I love Advanced Segments so much I thought it was about time I wrote a post about them.

What are Advanced Segments?

Advanced Segments are a way to quickly segment your traffic in Google Analytics. Do you want to see how visitors from Organic Search behave compared to visitors from Paid Search? An Advanced Segment can do that for you, and so many other things.

How to set up an Advanced Segment in Google Analytics

In the top-left of the navigation you should see the “Advanced Segments” button. Click it, and to create a brand new one, click “+New Custom Segment” at the right-hand side. You can also use the pre-set ones on the left-hand side.

I’ll go through some of my favourite Advanced Segments with you now.

1) Brand Traffic vs. Non-Brand Traffic

For this you will need to set up two Advanced Segments in the following format:

Exclude Keyword Containing [Brand Terms] – Non-Brand Traffic

Include Keyword Containing [Branded Terms] – Branded Traffic

If you have a particularly complex Brand name, you may want to consider using “Matching RegExp” rather than “Containing”.

Optional: Add “Include Medium Containing Organic” to just see the behaviours of organic visitors. This can also be done for PPC campaigns.

To compare two or more Advanced Segments side by side, tick the boxes you want to see data for.

What can this be used for?

  • Comparing Average Metrics. Do people who know your name spend longer on the website? Think of ways to increase Time-on-Site for Non-Brand Visitors
  • Search trends – is your brand traffic increasing? Has your non-brand traffic dropped? Where is extra attention required in marketing efforts?
  • Compare Goal Conversion Rates for Brand and Non-Brand visitors. Especially useful if further segmented into Organic/Paid – Determine which kind of visitors need most help to convert, and then find the landing pages that need the most work

2) Keyword Mining

Include Keyword Matching RegExp ^[a-zA-Z0-9\s]*$ – this says “only keywords that are actual words please, no gibberish”


Include Keyword Matching RegExp ^(\w+\s*){1,4}$ – this says “only keywords that are 1-4 words long”. You can change the number yourself, depending on the kinds of keywords you expect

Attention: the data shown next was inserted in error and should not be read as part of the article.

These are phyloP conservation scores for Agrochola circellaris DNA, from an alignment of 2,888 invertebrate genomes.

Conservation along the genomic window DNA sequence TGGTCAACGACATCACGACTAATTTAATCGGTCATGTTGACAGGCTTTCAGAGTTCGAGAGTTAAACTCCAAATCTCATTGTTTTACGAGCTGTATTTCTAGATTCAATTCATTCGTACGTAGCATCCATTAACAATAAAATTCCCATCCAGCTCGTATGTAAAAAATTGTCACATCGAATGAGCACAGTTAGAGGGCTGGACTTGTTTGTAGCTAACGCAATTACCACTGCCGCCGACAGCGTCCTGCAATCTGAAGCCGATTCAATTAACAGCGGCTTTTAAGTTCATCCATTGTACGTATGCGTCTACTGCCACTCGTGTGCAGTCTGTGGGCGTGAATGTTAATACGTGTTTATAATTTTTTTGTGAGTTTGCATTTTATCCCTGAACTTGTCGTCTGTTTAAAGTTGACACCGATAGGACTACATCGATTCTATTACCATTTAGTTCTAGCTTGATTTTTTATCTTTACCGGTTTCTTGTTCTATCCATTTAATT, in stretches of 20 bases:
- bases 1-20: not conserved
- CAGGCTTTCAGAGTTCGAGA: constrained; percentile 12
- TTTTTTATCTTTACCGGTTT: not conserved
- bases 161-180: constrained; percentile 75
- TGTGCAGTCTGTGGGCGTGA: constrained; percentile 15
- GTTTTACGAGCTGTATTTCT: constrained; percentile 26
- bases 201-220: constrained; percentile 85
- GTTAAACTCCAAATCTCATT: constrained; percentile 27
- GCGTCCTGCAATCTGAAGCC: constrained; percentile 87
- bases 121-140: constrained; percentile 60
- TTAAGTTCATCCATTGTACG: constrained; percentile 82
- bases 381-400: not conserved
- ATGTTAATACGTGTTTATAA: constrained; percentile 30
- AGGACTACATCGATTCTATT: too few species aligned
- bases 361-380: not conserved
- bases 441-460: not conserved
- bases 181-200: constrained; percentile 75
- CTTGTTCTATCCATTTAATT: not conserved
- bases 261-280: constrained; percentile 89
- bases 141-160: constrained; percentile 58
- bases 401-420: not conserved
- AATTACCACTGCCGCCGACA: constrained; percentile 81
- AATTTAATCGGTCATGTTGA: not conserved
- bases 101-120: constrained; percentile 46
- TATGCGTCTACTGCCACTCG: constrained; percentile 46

Exclude Keyword Containing [Brand Terms] – For only non-brand keywords


Exclude Keyword Matching RegExp ^.{1,3}?$ – This says “No keywords that are only 1-3 characters long”. This can be omitted or changed, but there’s always someone who finds their way to the site using the term “2”, it’s an easy way to cut out rubbish.

What can this be used for?

Easy access to great keyword data for stuff you might never have thought to target.

Turns this:

Into this:

3) Get awesome ideas for your blog

Out of content ideas? Not to worry! Find ideas by generating a list of questions that people are arriving at your site via!

Include Keyword Matching RegExp .*^who$.*|what|where|when|why|.*^how$.*|does|were|.*^can$.*|difference|would – This statement gives a list of keywords that contain interrogatives such as “who, what, where, when, why, how”.

What can this be used for?

If you can find the questions people are asking to arrive at your site, you can use this to leverage your visitors. Is the answer already on your site? Great! Is it not on your site? Maybe it should be, and you can write some content around it.

Yes, there was an article about what football team you should support on this website. Maybe the next article we write will be about how Compare the Market works…

4) Comparing converting visitors to non-converting visitors

The set-up for this one is a comparison between a default segment (“Visits with Conversions“) and a Custom Segment:

Include Goal Completions Equals 0 – shows only visits from people who didn’t convert

What can this be used for?

Like comparing Brand to non-Brand traffic, comparing the behaviours of converting visitors to non-converting visitors can show you what needs to be concentrated on to help someone along the conversion path.

  • What kind of browser are they using? Are there some browsers that have a high number of non-converters? Examine this browser and find what it is that’s affecting this statistic.
  • Are they using site search? If a high number of site search users convert, this could be used to build a case for increasing the prominence and functionality of the site search.
  • Are they using mobile? If conversions are low on mobile, it might be worth building a mobile site

What are your favourite Advanced segments? Let us know!

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